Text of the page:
To my shame I agreed with them. I didn’t really think and I couldn’t see my mother through her “disease”.
    The thing is that she had, for a long time, confused her medications. The more she mixed them up the worse she got and the more she mixed them up!
    Fortunately I witnessed this and was able to control it for her. She soon improved to the point where I actually had my Mom back!
    The way I managed it from there was to get an electronic pill dispenser for her. This ensured she got the right dose at the right time.
    I would recommend one to anyone who has a loved one on medications.

    Don’t leave it too late.

    Sadly, my Mom has now passed away, but I am going to promote the use of electronic pill dispensers so others might help eliminate the cause of a common problem.


  2. The coding guidelines try to standardize what is very hard to standardize. I agree that one could go from a rather dysfunctional, (pseudo) objective system to an individualized system: the provider needs to state the time spent for the patient, let’s say up to 10 min, up to 20 min, 40 min, 60 and 80 minutes. The note than would need to reflect somehow how much time was spent. If you do a great discussion in the A part, that should suffice. If you need to do repetitive counseling (i.e. pt asks the same questions over and over), you should be able to bill based on time as is already possible now. If you do a long interview and/or chart review (which easily gets you into 80 minute + territory), the content of the interview and chart review should be summarized in the note. The 3rd party/parties would then likely not issue any guidelines/rules, but when providers bill 60 min and they write a 10 line note, it would not pass … and providers that do 40 min counseling for an unusually high percentage but never document what they discuss should not be surprised if they are suspected to scrutiny. I would say, give it a try.

  3. Have the day off today, so in catching up with my readings, read the USA Today from March 15 and in the back of the first section came across two op-ed pieces that I think have some applicability to this post, the first moreso, but you the readers take the time to peruse and reflect:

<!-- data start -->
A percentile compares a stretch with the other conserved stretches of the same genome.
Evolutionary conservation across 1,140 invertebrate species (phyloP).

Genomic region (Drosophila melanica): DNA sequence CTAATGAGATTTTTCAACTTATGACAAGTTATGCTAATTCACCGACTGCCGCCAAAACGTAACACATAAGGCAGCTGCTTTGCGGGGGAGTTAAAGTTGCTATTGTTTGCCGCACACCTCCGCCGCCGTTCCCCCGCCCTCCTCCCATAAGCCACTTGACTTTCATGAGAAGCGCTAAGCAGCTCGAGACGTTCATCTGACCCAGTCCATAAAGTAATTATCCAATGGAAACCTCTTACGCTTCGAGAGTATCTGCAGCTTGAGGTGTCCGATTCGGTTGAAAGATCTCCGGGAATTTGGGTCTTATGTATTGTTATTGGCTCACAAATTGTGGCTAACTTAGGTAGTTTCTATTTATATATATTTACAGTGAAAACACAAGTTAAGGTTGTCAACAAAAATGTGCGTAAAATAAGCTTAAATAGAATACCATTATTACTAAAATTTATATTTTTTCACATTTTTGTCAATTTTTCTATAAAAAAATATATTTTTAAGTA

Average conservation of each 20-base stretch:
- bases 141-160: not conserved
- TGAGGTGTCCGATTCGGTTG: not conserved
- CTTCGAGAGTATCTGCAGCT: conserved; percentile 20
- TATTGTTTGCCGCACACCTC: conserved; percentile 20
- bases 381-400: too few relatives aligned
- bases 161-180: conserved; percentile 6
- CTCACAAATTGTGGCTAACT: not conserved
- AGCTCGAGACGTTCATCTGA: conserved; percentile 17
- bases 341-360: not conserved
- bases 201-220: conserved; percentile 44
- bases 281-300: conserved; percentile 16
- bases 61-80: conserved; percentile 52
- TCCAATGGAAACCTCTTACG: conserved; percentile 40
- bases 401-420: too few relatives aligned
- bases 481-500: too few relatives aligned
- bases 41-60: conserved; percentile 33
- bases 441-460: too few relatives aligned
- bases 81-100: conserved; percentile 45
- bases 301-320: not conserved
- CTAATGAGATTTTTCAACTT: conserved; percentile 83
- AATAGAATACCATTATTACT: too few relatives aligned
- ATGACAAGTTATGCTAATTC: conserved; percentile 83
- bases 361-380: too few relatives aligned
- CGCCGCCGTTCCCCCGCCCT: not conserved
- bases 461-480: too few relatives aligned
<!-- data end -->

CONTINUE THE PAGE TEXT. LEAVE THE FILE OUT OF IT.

I’ll just leave the readers with a paragraph from each to get the gist I am leaning to here; the first from the J S Taylor piece: An even greater reliance on one size fits all research to make treatment decisions will reduce patient autonomy and could result in mistreatment or even the denial of life saving care. Patients are individuals, not statistics–and it is as individuals that they should be treated.

    and from T C Fishman’s piece: Still, there is much we simply cannot do for ourselves. People require all kinds of support when they are older, especially when they are isolated frail, or have begun a slide into dementia. As public and private support dwindles, our default position will be to shift more burdens back to the family. But what family? The one that is shrinking? Non existent? The family in which a retired child of 70 cares for a helpless parent who is 95?

    My use of the second article re Challenge for our ripe old age is simply this comment as the Social Darwinist: what species other than our own is obligated and overcares for the elderly of the pack? We as humans are wrongly rewriting the rules of survival and evolution, and the consequences will not be limited to our own DNA pool. And I am not advocating for eugenics nor euthanizing our elders. Just reminding people that living beyond 70 with a host of chronic illnesses does not obligate the rest of the village to sacrifice their own needs to prop up failing parts!